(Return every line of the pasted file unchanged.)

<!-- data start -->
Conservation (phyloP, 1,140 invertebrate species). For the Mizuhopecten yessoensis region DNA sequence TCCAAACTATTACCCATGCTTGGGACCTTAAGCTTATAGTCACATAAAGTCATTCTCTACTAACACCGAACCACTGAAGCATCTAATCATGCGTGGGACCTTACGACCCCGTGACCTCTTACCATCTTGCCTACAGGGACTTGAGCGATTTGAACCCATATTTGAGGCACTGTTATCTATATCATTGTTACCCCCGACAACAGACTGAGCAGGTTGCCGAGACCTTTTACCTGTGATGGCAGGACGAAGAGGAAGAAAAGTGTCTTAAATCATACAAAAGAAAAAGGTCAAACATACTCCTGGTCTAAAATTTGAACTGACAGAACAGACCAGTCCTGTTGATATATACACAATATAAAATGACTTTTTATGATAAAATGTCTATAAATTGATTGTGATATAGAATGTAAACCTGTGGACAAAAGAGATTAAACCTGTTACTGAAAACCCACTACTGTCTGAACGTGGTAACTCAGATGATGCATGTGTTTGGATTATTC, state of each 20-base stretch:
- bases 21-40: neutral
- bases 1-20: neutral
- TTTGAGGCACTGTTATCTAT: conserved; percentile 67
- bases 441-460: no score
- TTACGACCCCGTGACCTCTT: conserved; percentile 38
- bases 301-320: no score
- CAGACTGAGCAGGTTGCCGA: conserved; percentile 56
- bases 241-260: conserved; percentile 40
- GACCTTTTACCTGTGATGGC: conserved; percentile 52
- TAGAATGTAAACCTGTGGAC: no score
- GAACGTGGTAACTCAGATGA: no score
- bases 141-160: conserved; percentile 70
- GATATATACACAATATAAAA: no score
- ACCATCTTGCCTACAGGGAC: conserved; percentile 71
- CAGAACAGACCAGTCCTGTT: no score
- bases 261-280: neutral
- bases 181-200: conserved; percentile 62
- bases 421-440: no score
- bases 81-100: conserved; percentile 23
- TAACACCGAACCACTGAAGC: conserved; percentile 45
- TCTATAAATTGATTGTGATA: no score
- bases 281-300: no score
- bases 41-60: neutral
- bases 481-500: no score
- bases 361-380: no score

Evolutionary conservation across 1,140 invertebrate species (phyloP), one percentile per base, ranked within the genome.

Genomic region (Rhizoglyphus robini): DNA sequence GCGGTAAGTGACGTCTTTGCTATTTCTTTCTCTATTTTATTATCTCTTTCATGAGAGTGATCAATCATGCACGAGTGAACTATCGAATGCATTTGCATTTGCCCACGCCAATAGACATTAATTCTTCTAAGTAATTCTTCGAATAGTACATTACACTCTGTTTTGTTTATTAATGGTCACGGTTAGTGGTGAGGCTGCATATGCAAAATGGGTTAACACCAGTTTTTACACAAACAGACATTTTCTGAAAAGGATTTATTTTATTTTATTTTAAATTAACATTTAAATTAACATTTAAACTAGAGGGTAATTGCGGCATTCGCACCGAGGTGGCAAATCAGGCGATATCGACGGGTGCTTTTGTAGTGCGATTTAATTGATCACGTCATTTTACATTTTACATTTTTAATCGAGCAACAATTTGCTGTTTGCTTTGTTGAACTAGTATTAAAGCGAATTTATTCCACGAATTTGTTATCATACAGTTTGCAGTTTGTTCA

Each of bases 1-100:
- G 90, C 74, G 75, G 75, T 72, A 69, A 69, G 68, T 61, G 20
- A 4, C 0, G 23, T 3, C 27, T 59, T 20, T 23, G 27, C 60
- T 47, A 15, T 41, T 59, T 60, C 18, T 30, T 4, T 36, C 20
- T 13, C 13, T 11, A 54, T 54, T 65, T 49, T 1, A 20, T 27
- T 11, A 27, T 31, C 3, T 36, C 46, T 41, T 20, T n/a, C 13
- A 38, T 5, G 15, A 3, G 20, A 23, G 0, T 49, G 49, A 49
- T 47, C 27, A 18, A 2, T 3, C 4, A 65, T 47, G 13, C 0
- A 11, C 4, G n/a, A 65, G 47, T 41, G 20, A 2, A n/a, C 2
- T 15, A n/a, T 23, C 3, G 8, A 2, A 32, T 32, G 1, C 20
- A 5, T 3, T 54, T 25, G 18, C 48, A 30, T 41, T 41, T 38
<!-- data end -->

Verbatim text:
Conservation (phyloP, 1,140 invertebrate species). For the Mizuhopecten yessoensis region DNA sequence TCCAAACTATTACCCATGCTTGGGACCTTAAGCTTATAGTCACATAAAGTCATTCTCTACTAACACCGAACCACTGAAGCATCTAATCATGCGTGGGACCTTACGACCCCGTGACCTCTTACCATCTTGCCTACAGGGACTTGAGCGATTTGAACCCATATTTGAGGCACTGTTATCTATATCATTGTTACCCCCGACAACAGACTGAGCAGGTTGCCGAGACCTTTTACCTGTGATGGCAGGACGAAGAGGAAGAAAAGTGTCTTAAATCATACAAAAGAAAAAGGTCAAACATACTCCTGGTCTAAAATTTGAACTGACAGAACAGACCAGTCCTGTTGATATATACACAATATAAAATGACTTTTTATGATAAAATGTCTATAAATTGATTGTGATATAGAATGTAAACCTGTGGACAAAAGAGATTAAACCTGTTACTGAAAACCCACTACTGTCTGAACGTGGTAACTCAGATGATGCATGTGTTTGGATTATTC, state of each 20-base stretch:
- bases 21-40: neutral
- bases 1-20: neutral
- TTTGAGGCACTGTTATCTAT: conserved; percentile 67
- bases 441-460: no score
- TTACGACCCCGTGACCTCTT: conserved; percentile 38
- bases 301-320: no score
- CAGACTGAGCAGGTTGCCGA: conserved; percentile 56
- bases 241-260: conserved; percentile 40
- GACCTTTTACCTGTGATGGC: conserved; percentile 52
- TAGAATGTAAACCTGTGGAC: no score
- GAACGTGGTAACTCAGATGA: no score
- bases 141-160: conserved; percentile 70
- GATATATACACAATATAAAA: no score
- ACCATCTTGCCTACAGGGAC: conserved; percentile 71
- CAGAACAGACCAGTCCTGTT: no score
- bases 261-280: neutral
- bases 181-200: conserved; percentile 62
- bases 421-440: no score
- bases 81-100: conserved; percentile 23
- TAACACCGAACCACTGAAGC: conserved; percentile 45
- TCTATAAATTGATTGTGATA: no score
- bases 281-300: no score
- bases 41-60: neutral
- bases 481-500: no score
- bases 361-380: no score

Evolutionary conservation across 1,140 invertebrate species (phyloP), one percentile per base, ranked within the genome.

Genomic region (Rhizoglyphus robini): DNA sequence GCGGTAAGTGACGTCTTTGCTATTTCTTTCTCTATTTTATTATCTCTTTCATGAGAGTGATCAATCATGCACGAGTGAACTATCGAATGCATTTGCATTTGCCCACGCCAATAGACATTAATTCTTCTAAGTAATTCTTCGAATAGTACATTACACTCTGTTTTGTTTATTAATGGTCACGGTTAGTGGTGAGGCTGCATATGCAAAATGGGTTAACACCAGTTTTTACACAAACAGACATTTTCTGAAAAGGATTTATTTTATTTTATTTTAAATTAACATTTAAATTAACATTTAAACTAGAGGGTAATTGCGGCATTCGCACCGAGGTGGCAAATCAGGCGATATCGACGGGTGCTTTTGTAGTGCGATTTAATTGATCACGTCATTTTACATTTTACATTTTTAATCGAGCAACAATTTGCTGTTTGCTTTGTTGAACTAGTATTAAAGCGAATTTATTCCACGAATTTGTTATCATACAGTTTGCAGTTTGTTCA

Each of bases 1-100:
- G 90, C 74, G 75, G 75, T 72, A 69, A 69, G 68, T 61, G 20
- A 4, C 0, G 23, T 3, C 27, T 59, T 20, T 23, G 27, C 60
- T 47, A 15, T 41, T 59, T 60, C 18, T 30, T 4, T 36, C 20
- T 13, C 13, T 11, A 54, T 54, T 65, T 49, T 1, A 20, T 27
- T 11, A 27, T 31, C 3, T 36, C 46, T 41, T 20, T n/a, C 13
- A 38, T 5, G 15, A 3, G 20, A 23, G 0, T 49, G 49, A 49
- T 47, C 27, A 18, A 2, T 3, C 4, A 65, T 47, G 13, C 0
- A 11, C 4, G n/a, A 65, G 47, T 41, G 20, A 2, A n/a, C 2
- T 15, A n/a, T 23, C 3, G 8, A 2, A 32, T 32, G 1, C 20
- A 5, T 3, T 54, T 25, G 18, C 48, A 30, T 41, T 41, T 38